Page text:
Related support groups: Cancer, Breast Cancer, Prostate Cancer, Lung Cancer, Renal Cell Carcinoma, Colorectal Cancer, Non-Small Cell Lung Cancer, Breast Cancer, Metastatic, Brain Tumor, Melanoma, Pancreatic Cancer, Skin Cancer, Osteosarcoma, Ovarian Cancer, Endometrial Cancer, Small Cell Lung Cancer, Breast Cancer - Adjuvant, Bladder Cancer, Melanoma - Metastatic, Cervical Cancer

Smoking Rates Drop After Global Tobacco Treaty

Posted 22 Mar 2017 by Drugs.com

WEDNESDAY, March 22, 2017 – After 180 countries agreed to a global tobacco control treaty in 2005, there was a 2.5 percent decrease in smoking worldwide during the next decade, a new study shows. All of the participating countries agreed to the World Health Organization Framework Convention on Tobacco Control (FCTC). Signing countries committed to introducing policies such as high tobacco taxes and smoke-free public spaces. They also agreed to warning labels, advertising bans, and support for smoking cessation services. "The study provides strong evidence that the FCTC has led to a significant increase in the implementation of tobacco control measures," said study co-author Geoffrey Fong, professor of psychology and health studies at the University of Waterloo in Canada. He and his colleagues reviewed data from 116 countries that signed the treaty and 10 that didn't. Overall, smoking ... Read more

Related support groups: Cancer, Smoking, Smoking Cessation, Nicotine, Lung Cancer, Non-Small Cell Lung Cancer, Nicorette, Nicoderm CQ, Small Cell Lung Cancer, Nicotrol Inhaler, Commit, Habitrol, Nicorette DS, Nicotrol NS, ProStep, Nicotrol TD, Nicorelief

Blood Test May Spot Lung Cancer's Return, Even Before Scans

Posted 20 Mar 2017 by Drugs.com

MONDAY, March 20, 2017 – A blood test can detect the return of lung cancer months before CT and PET scans, a new study suggests. The research included 48 adults with stage 2 or 3 locally advanced non-small cell lung cancer (NSCLC). The patients were aged 31 to 84. All were treated with chemotherapy and radiation. Blood samples were taken before treatment, during treatment, and at six different times during the two years following treatment. The blood samples were checked for increased levels of circulating tumor cells, the researchers said. The blood tests were able to detect lung cancer recurrence an average of six months before CT and PET scans, the investigators found. The study was presented March 16 at a meeting of the American Society for Radiation Oncology, in San Francisco. Research presented at meetings should be viewed as preliminary until published in a peer-reviewed ... Read more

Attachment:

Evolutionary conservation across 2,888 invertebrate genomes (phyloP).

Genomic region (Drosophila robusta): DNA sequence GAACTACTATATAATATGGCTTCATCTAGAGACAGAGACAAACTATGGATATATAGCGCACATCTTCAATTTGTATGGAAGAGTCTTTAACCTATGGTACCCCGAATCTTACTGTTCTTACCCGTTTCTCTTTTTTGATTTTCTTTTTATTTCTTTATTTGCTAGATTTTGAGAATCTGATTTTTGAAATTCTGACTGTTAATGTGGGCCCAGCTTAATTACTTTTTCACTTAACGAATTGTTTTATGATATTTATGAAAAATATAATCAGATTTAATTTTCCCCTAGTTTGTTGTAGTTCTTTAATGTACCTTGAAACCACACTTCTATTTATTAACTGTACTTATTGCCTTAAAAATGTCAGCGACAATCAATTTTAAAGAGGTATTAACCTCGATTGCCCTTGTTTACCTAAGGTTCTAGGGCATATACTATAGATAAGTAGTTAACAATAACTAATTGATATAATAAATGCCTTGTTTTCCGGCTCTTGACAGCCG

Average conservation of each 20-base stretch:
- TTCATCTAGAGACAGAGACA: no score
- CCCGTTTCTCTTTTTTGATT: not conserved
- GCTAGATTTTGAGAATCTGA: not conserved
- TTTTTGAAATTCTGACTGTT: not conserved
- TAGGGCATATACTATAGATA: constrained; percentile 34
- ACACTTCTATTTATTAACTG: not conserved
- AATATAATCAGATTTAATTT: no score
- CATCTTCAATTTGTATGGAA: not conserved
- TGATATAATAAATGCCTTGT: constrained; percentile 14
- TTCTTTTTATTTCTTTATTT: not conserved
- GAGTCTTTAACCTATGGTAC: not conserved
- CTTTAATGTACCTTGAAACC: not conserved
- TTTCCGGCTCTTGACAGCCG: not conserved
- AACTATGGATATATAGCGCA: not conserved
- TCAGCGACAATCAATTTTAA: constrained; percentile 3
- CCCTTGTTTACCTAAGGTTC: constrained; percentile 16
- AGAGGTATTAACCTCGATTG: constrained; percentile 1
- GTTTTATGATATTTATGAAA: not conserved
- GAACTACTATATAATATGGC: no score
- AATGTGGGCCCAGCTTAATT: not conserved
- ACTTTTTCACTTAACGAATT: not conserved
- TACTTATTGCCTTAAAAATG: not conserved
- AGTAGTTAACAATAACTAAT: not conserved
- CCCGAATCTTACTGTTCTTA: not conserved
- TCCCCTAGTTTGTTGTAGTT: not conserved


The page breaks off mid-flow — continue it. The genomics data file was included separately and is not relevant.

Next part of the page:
Related support groups: Non-Small Cell Lung Cancer, Diagnosis and Investigation, Body Imaging

Gleevec Keeps a Leukemia in Check for More Than a Decade: Study

Posted 9 Mar 2017 by Drugs.com

WEDNESDAY, March 8, 2017 – The cancer drug Gleevec appears to keep chronic myeloid leukemia at bay a decade into treatment – with no signs of additional safety risks, a new study finds. Gleevec – known generically as imatinib – was hailed as a "wonder drug" when it was introduced in 2001 for treating chronic myeloid leukemia (CML). CML is a type of blood cancer that strikes about 5,000 Americans each year, according to the U.S. National Cancer Institute (NCI). Before Gleevec, a CML diagnosis "amounted to a death sentence," the institute said. Now, most cases can be controlled, with either Gleevec or related drugs that have been developed since then. The new findings offer more evidence that the early "hype" around Gleevec was correct, said lead researcher Dr. Andreas Hochhaus, of Jena University Hospital in Germany. Of more than 500 CML patients given Gleevec as their initial ... Read more

Related support groups: Leukemia, Chronic Myelogenous Leukemia (CML), Gleevec, Lung Cancer, Non-Small Cell Lung Cancer, Melanoma, Chronic Lymphocytic Leukemia (CLL), Tasigna, Sprycel, Acute Myeloid Leukemia, Acute Lymphoblastic Leukemia, Imatinib, Dasatinib, Nilotinib, Acute Lymphocytic Leukemia, Acute Myeloblastic Leukemia